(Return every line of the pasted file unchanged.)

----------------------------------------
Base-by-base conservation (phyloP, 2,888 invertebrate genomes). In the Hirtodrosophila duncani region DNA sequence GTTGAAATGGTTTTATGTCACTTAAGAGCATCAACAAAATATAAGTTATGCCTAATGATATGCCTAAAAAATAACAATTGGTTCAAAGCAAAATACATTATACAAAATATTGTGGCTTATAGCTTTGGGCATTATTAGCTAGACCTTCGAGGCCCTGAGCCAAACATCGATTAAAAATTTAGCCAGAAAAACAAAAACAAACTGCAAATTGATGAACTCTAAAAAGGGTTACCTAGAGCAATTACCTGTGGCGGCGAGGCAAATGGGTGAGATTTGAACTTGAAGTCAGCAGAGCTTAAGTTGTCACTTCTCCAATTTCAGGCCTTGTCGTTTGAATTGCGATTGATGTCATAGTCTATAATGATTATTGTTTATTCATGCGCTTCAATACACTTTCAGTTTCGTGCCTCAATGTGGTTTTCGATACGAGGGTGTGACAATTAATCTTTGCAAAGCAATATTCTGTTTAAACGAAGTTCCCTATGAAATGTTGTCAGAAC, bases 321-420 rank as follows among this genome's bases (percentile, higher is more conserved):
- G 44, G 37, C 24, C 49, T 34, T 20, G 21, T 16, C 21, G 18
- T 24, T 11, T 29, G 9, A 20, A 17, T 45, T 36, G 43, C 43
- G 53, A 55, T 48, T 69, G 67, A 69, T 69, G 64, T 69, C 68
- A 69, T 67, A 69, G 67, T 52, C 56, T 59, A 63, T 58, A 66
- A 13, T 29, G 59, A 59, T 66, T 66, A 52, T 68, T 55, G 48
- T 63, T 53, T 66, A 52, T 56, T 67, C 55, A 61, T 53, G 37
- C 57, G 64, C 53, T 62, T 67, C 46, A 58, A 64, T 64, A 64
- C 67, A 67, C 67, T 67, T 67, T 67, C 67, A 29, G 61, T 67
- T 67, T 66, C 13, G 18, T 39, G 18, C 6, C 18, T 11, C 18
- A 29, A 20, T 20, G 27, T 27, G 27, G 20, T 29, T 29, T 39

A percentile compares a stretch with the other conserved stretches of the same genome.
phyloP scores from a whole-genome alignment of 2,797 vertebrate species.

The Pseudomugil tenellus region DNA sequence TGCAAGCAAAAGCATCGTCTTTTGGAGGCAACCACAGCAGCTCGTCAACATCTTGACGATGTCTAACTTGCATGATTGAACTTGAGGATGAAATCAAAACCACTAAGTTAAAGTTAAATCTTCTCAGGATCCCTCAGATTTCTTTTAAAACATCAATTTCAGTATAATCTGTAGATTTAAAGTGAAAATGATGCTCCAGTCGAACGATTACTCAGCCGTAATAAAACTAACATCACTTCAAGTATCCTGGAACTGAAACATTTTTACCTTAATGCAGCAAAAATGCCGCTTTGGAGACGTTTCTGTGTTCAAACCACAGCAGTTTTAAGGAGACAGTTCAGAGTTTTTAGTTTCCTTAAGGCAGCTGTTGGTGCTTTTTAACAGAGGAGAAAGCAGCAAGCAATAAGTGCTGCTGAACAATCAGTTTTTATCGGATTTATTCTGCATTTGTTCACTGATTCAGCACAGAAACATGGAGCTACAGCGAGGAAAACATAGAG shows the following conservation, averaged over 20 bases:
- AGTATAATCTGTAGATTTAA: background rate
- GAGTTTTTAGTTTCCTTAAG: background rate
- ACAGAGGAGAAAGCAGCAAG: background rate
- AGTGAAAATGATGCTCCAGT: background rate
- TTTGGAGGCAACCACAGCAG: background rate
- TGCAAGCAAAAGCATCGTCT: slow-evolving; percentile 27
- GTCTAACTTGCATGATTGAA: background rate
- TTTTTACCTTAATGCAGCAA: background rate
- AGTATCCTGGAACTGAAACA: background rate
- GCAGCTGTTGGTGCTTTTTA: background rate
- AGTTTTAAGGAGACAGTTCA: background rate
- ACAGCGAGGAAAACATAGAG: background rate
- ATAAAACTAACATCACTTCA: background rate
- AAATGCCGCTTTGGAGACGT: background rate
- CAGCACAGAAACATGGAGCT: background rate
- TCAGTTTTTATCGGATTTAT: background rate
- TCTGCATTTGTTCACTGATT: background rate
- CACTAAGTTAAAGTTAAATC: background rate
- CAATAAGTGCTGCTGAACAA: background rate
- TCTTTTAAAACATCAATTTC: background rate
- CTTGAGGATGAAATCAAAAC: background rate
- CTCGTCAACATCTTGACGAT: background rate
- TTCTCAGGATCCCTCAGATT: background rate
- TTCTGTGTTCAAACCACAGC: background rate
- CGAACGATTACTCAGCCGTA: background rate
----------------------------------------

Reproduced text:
Base-by-base conservation (phyloP, 2,888 invertebrate genomes). In the Hirtodrosophila duncani region DNA sequence GTTGAAATGGTTTTATGTCACTTAAGAGCATCAACAAAATATAAGTTATGCCTAATGATATGCCTAAAAAATAACAATTGGTTCAAAGCAAAATACATTATACAAAATATTGTGGCTTATAGCTTTGGGCATTATTAGCTAGACCTTCGAGGCCCTGAGCCAAACATCGATTAAAAATTTAGCCAGAAAAACAAAAACAAACTGCAAATTGATGAACTCTAAAAAGGGTTACCTAGAGCAATTACCTGTGGCGGCGAGGCAAATGGGTGAGATTTGAACTTGAAGTCAGCAGAGCTTAAGTTGTCACTTCTCCAATTTCAGGCCTTGTCGTTTGAATTGCGATTGATGTCATAGTCTATAATGATTATTGTTTATTCATGCGCTTCAATACACTTTCAGTTTCGTGCCTCAATGTGGTTTTCGATACGAGGGTGTGACAATTAATCTTTGCAAAGCAATATTCTGTTTAAACGAAGTTCCCTATGAAATGTTGTCAGAAC, bases 321-420 rank as follows among this genome's bases (percentile, higher is more conserved):
- G 44, G 37, C 24, C 49, T 34, T 20, G 21, T 16, C 21, G 18
- T 24, T 11, T 29, G 9, A 20, A 17, T 45, T 36, G 43, C 43
- G 53, A 55, T 48, T 69, G 67, A 69, T 69, G 64, T 69, C 68
- A 69, T 67, A 69, G 67, T 52, C 56, T 59, A 63, T 58, A 66
- A 13, T 29, G 59, A 59, T 66, T 66, A 52, T 68, T 55, G 48
- T 63, T 53, T 66, A 52, T 56, T 67, C 55, A 61, T 53, G 37
- C 57, G 64, C 53, T 62, T 67, C 46, A 58, A 64, T 64, A 64
- C 67, A 67, C 67, T 67, T 67, T 67, C 67, A 29, G 61, T 67
- T 67, T 66, C 13, G 18, T 39, G 18, C 6, C 18, T 11, C 18
- A 29, A 20, T 20, G 27, T 27, G 27, G 20, T 29, T 29, T 39

A percentile compares a stretch with the other conserved stretches of the same genome.
phyloP scores from a whole-genome alignment of 2,797 vertebrate species.

The Pseudomugil tenellus region DNA sequence TGCAAGCAAAAGCATCGTCTTTTGGAGGCAACCACAGCAGCTCGTCAACATCTTGACGATGTCTAACTTGCATGATTGAACTTGAGGATGAAATCAAAACCACTAAGTTAAAGTTAAATCTTCTCAGGATCCCTCAGATTTCTTTTAAAACATCAATTTCAGTATAATCTGTAGATTTAAAGTGAAAATGATGCTCCAGTCGAACGATTACTCAGCCGTAATAAAACTAACATCACTTCAAGTATCCTGGAACTGAAACATTTTTACCTTAATGCAGCAAAAATGCCGCTTTGGAGACGTTTCTGTGTTCAAACCACAGCAGTTTTAAGGAGACAGTTCAGAGTTTTTAGTTTCCTTAAGGCAGCTGTTGGTGCTTTTTAACAGAGGAGAAAGCAGCAAGCAATAAGTGCTGCTGAACAATCAGTTTTTATCGGATTTATTCTGCATTTGTTCACTGATTCAGCACAGAAACATGGAGCTACAGCGAGGAAAACATAGAG shows the following conservation, averaged over 20 bases:
- AGTATAATCTGTAGATTTAA: background rate
- GAGTTTTTAGTTTCCTTAAG: background rate
- ACAGAGGAGAAAGCAGCAAG: background rate
- AGTGAAAATGATGCTCCAGT: background rate
- TTTGGAGGCAACCACAGCAG: background rate
- TGCAAGCAAAAGCATCGTCT: slow-evolving; percentile 27
- GTCTAACTTGCATGATTGAA: background rate
- TTTTTACCTTAATGCAGCAA: background rate
- AGTATCCTGGAACTGAAACA: background rate
- GCAGCTGTTGGTGCTTTTTA: background rate
- AGTTTTAAGGAGACAGTTCA: background rate
- ACAGCGAGGAAAACATAGAG: background rate
- ATAAAACTAACATCACTTCA: background rate
- AAATGCCGCTTTGGAGACGT: background rate
- CAGCACAGAAACATGGAGCT: background rate
- TCAGTTTTTATCGGATTTAT: background rate
- TCTGCATTTGTTCACTGATT: background rate
- CACTAAGTTAAAGTTAAATC: background rate
- CAATAAGTGCTGCTGAACAA: background rate
- TCTTTTAAAACATCAATTTC: background rate
- CTTGAGGATGAAATCAAAAC: background rate
- CTCGTCAACATCTTGACGAT: background rate
- TTCTCAGGATCCCTCAGATT: background rate
- TTCTGTGTTCAAACCACAGC: background rate
- CGAACGATTACTCAGCCGTA: background rate